Urban Tribe - Ride with your kids in front.

A lane of respect on the Broadway Bridge

Posted by on October 5th, 2012 at 8:57 am

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A temporary detour is giving people on bikes their own lane on the Broadway Bridge.

“Felt like a first-class citizen for the first time in my life crossing the Willamette River.”

That’s what Ted Buehler, a devoted neighborhood and transportation activist wrote about the new detour over the Broadway Bridge. I second his emotion.

For the first time, instead of being herded up onto a sidewalk shared with people walking (like on the Hawthorne), or being scuttled into the shoulder of an urban highway (on Burnside), the City of Portland decided to give bike traffic its own, dedicated lane. It’s a vast improvement from the dangerous and disrespectful detour that has been used in the past.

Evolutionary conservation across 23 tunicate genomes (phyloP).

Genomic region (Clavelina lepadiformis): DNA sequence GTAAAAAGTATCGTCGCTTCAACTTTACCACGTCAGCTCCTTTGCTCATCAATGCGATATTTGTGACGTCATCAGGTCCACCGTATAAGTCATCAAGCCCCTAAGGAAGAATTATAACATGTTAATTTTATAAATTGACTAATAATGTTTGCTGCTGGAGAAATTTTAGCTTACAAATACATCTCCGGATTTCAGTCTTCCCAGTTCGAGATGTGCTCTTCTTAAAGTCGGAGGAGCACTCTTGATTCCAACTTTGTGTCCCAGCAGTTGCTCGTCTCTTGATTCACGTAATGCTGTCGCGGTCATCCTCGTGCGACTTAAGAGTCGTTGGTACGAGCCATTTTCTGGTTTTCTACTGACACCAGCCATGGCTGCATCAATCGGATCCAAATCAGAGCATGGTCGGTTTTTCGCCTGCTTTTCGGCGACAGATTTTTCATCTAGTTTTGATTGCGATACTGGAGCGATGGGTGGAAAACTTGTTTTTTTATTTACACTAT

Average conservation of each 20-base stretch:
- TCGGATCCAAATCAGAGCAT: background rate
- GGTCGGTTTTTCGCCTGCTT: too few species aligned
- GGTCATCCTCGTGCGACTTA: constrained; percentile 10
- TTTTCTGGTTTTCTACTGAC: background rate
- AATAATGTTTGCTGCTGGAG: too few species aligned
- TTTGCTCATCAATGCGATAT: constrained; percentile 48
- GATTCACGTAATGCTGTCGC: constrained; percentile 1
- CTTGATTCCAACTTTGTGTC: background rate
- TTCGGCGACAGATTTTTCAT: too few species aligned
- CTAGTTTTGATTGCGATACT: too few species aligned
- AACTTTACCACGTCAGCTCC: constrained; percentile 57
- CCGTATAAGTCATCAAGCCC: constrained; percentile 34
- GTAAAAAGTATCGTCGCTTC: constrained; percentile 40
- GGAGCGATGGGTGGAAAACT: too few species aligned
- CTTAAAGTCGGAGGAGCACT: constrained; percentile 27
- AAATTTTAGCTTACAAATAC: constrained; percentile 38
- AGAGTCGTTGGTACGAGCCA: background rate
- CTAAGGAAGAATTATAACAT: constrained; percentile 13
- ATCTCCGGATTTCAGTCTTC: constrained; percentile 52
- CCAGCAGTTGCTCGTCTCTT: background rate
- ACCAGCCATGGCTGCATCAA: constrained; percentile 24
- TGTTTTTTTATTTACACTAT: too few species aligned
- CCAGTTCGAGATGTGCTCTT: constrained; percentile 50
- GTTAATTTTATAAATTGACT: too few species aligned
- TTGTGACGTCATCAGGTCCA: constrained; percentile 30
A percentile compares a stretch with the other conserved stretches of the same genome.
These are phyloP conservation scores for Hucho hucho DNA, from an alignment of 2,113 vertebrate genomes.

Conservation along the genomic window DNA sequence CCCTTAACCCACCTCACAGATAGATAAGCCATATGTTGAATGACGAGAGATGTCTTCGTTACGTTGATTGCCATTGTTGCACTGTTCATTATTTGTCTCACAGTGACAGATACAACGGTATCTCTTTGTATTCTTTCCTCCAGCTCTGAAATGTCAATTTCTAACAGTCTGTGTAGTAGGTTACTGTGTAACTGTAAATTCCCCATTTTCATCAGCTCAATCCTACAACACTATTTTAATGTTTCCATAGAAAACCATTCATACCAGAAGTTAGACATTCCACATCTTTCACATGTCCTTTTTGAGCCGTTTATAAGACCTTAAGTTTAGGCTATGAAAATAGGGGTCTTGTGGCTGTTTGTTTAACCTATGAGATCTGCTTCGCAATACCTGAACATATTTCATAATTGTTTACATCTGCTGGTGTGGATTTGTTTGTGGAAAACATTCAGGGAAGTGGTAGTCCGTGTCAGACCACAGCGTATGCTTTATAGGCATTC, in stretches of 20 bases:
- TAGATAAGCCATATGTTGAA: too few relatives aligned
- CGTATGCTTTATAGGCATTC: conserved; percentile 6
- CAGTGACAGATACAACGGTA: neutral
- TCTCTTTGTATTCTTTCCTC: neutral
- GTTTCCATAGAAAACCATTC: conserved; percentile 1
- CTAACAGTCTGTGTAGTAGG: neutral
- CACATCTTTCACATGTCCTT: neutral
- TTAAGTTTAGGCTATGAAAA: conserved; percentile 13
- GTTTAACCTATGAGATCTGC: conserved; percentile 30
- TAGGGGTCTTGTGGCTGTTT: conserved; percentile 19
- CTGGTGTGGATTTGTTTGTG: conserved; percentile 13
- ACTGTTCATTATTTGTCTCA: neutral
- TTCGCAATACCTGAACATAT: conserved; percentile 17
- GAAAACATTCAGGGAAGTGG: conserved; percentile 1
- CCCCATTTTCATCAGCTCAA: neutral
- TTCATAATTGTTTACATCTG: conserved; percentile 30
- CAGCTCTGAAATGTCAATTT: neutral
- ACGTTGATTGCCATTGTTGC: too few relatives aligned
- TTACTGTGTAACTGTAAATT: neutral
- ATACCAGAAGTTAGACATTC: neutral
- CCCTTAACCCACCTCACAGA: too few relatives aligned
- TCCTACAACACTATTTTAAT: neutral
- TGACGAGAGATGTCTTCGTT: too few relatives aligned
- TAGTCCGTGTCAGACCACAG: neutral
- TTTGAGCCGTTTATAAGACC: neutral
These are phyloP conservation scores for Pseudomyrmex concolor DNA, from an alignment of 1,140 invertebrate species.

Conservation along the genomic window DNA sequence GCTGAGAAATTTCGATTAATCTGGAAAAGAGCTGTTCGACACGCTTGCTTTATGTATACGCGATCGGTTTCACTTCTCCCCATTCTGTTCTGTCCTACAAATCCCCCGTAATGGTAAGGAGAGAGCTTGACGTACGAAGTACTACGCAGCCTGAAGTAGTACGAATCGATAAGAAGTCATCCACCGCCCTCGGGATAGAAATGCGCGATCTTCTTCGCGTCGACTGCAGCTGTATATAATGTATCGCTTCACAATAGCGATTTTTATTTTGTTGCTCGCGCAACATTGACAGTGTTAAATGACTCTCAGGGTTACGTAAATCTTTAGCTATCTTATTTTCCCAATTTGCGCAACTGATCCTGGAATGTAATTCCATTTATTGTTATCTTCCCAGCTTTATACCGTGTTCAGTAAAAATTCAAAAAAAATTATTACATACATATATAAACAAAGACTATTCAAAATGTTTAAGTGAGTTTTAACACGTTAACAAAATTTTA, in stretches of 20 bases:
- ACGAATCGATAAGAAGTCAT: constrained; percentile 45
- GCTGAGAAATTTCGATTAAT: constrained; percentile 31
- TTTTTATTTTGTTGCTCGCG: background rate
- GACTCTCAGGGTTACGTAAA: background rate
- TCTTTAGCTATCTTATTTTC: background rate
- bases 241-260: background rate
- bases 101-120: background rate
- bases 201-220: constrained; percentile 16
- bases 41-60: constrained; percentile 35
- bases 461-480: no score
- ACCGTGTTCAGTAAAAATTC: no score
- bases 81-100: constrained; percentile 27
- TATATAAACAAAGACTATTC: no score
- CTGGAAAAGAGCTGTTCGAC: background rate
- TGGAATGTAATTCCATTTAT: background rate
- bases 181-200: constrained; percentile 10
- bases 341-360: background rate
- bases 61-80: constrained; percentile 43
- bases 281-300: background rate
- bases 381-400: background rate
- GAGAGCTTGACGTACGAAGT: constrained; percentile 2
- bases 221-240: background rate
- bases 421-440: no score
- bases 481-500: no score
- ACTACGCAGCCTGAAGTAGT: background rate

When I rode over it yesterday, I felt a huge sense of calm and relief. It felt so civilized. Instead of riding on a sidewalk — where I’m always having to negotiate past people walking and running and getting passed by people biking — I could pedal calmly on the road, right where bicycles belong.

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Buehler said the detour signage isn’t clear, and that many people headed eastbound are still using the north sidewalk. Let it be known that, regardless of the signage, you are allowed to ride on the bridge. And i hope everyone takes the opportunity to do so.

When you do, please let yourself imagine that this doesn’t have to be temporary. This is the future of our city. It’s a glimpse into what’s possible when we allocate roadway space in an equitable and sensible way — instead of a way that’s saddled with transportational bias and a lack of political will.

Unfortunately, this temporary detour is set to expire over the weekend. I didn’t get a chance to ride it during the evening rush hour yesterday; but I will today. Stay tuned for more (and better) photos.